The evolution of interfaces from their earliest iterations to the UX+UI we know today
The entire history of interfaces won’t fit into a single text, but maybe after this article, you’ll show off a little in front of your friends. To not quote Wikipedia yet again, we’ll keep it simple: the interface is something, through which two objects interact. These can be machines, apps, people and devices. Even our arms and legs, eyes and ears could be considered interfaces — through them, we interact with the world around us. In this article, we’ll mostly focus on HMI, Human-Machine Interfaces (but we’ll mention the rest of em too).Before machinery
The industrial revolution and its consequences on interfaces
Interfaces in our common understanding showed up during the industrial revolution. All kinds of machines were invented, and these machines needed to be manipulated. For that, we needed universal and understandable patterns. This is the next step of interface evolution — these machines needed standardization, so they could be mass-produced, and it were relatively easy to teach how to work them.
1804 is when the first coding happened — as telling the machine some sort of algorithm. Jacquard loom became the first machine that could be programmed. An incredible breakthrough in terms of repeatable actions. The machine was programmed using punched cards.
Punched cards were the progenitors of programming, and soon enough there were all kinds of machines using them, even mechanical pianos. And in 1873 we saw the first iteration of the now common QWERTY.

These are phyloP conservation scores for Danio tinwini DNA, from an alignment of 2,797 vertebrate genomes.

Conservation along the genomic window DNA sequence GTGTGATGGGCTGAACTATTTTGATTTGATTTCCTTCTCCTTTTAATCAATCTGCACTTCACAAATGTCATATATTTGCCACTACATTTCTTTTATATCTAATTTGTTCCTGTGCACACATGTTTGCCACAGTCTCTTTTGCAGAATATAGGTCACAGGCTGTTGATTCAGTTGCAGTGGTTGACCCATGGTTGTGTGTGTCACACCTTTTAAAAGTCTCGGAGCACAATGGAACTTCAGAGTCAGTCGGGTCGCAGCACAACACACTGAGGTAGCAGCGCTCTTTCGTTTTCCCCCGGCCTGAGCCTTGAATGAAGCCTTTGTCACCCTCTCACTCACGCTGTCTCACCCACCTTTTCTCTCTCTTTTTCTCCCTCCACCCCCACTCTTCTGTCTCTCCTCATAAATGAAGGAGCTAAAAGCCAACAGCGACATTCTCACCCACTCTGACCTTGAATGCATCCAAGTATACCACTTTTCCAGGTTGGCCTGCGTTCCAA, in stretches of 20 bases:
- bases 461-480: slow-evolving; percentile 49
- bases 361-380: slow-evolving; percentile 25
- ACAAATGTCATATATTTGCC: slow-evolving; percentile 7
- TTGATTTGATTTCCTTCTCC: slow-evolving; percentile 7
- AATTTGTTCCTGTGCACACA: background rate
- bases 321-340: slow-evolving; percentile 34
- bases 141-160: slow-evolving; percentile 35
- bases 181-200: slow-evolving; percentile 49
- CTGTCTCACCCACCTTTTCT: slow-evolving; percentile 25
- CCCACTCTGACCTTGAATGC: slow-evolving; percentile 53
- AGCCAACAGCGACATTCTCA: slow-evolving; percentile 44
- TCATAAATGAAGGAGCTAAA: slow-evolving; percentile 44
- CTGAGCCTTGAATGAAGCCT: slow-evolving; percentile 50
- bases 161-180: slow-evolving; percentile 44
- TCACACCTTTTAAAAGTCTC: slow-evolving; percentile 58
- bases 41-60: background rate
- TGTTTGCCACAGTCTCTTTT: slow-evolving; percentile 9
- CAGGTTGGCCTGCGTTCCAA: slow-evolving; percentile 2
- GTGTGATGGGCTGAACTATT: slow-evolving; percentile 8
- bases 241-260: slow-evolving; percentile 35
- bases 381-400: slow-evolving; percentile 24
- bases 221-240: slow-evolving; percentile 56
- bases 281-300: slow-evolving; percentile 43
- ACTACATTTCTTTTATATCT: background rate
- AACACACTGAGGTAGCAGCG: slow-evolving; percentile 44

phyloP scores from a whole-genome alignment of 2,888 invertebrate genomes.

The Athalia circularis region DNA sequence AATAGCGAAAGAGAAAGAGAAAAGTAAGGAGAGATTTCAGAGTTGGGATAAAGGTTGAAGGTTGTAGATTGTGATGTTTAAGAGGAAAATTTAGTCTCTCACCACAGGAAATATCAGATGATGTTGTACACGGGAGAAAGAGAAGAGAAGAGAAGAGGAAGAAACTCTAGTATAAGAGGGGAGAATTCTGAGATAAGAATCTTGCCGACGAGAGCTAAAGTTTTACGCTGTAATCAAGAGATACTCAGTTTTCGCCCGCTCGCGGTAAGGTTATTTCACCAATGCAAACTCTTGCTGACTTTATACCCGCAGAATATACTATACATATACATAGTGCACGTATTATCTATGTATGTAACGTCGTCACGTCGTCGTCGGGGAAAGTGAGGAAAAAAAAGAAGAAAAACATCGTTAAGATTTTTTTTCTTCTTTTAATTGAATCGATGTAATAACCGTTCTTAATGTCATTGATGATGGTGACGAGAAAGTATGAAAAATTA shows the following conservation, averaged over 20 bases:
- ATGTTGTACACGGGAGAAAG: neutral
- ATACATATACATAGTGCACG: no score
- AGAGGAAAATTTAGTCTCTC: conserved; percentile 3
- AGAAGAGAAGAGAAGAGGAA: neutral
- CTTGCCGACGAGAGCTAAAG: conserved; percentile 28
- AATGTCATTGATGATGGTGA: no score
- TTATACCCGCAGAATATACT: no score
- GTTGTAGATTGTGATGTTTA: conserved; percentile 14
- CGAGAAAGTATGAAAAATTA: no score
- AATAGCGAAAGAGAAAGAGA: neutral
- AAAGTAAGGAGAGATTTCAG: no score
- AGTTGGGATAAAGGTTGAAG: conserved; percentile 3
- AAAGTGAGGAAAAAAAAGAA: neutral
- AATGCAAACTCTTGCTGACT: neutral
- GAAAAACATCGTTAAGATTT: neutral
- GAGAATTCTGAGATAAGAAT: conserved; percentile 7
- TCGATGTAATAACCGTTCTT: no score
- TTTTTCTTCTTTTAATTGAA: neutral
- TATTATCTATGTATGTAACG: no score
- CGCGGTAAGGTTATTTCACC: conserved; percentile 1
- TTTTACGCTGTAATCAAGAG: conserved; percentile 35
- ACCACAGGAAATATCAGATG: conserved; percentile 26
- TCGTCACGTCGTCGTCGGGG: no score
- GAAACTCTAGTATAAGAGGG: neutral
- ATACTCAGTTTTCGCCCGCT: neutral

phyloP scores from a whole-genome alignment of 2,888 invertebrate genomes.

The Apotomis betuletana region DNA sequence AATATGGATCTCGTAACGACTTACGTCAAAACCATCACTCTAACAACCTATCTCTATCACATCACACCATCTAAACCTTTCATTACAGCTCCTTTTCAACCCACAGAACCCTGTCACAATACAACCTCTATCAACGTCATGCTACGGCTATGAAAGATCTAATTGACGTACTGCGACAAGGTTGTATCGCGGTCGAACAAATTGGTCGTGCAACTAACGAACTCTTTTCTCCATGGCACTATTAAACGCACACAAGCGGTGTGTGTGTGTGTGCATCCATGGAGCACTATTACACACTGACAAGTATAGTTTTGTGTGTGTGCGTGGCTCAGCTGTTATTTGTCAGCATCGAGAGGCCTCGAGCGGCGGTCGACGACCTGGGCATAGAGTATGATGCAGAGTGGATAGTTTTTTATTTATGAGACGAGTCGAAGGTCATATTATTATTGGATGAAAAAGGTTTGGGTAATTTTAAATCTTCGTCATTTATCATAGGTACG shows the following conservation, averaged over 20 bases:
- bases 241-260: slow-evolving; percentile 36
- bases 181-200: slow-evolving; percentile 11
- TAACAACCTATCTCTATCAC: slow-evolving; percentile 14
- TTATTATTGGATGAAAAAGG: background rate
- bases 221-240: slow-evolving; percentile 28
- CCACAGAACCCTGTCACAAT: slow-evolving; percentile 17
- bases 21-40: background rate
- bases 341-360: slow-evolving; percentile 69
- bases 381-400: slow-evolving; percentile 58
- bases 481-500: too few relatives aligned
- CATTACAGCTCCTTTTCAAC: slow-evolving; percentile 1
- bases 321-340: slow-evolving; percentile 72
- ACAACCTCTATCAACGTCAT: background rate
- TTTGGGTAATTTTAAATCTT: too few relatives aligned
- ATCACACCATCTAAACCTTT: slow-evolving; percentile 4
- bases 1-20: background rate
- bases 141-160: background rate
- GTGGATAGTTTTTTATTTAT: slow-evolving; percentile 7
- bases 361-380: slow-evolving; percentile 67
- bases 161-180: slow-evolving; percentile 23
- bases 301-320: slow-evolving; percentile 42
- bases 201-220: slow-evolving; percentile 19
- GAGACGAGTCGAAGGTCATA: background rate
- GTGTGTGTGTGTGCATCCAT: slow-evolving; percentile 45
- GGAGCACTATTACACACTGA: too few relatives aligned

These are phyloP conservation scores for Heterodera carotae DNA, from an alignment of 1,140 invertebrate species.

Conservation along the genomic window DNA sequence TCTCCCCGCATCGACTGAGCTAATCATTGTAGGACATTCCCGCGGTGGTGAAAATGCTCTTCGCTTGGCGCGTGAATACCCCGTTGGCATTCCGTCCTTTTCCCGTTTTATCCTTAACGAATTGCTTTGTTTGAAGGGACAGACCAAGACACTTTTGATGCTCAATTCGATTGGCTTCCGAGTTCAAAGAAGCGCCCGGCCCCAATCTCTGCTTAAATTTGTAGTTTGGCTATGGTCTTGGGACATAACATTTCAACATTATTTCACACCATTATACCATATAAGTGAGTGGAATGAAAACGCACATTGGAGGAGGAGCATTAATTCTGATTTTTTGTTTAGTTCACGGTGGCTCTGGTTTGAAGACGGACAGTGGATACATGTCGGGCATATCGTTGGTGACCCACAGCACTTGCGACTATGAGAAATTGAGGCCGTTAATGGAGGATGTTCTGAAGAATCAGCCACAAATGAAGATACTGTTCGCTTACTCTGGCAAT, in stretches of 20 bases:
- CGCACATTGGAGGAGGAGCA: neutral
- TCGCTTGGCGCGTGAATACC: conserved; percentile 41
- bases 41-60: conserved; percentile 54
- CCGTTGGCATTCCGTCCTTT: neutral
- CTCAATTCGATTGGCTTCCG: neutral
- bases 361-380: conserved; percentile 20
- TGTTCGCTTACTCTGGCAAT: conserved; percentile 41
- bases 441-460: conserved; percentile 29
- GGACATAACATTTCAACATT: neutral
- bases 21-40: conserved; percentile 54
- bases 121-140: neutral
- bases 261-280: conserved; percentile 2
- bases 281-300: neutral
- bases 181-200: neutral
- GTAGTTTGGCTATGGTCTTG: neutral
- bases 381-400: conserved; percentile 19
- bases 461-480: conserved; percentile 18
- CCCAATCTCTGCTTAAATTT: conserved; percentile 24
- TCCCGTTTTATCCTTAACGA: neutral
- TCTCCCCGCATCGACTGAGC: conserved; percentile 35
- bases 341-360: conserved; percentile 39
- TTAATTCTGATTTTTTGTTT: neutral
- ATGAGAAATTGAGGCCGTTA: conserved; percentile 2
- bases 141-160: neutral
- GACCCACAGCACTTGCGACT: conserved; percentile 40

It would take quite some time to go through every stage of computing evolution, so let’s get to the fun part. To the digital revolution. The 1980s marked a ubiquitous transformation from analog tech to digital. These are the interfaces that already existed (out of those that are between people and machines):
Gesture-based interface: steering wheel, joystick, etc (analog ways to control planes, trains, and automobiles);
Command line, instructions are given through keyboard input (DOS, BIOS);
Graphic user interface.
GUI is where functions are represented by graphical elements. The so-called WIMP: windows, icons, menus, pointers.
The first GUI was developed in Xerox Palo Alto Research Center (PARC) for the computer Xerox Alto, made in 1973. It was not a commercial product, meant mostly for scientific research.
The voice is used more and more in SILK interfaces — Speech, Image, Language, Knowledge. Maybe someday we’ll see neurointerfaces that transmit data between neurons and machines through implants. It’s unlikely that we’ll see the end of GUI anytime soon — but technology keeps on moving forward, and when technology gets advanced and available enough, it usually sweeps its predecessor from the map.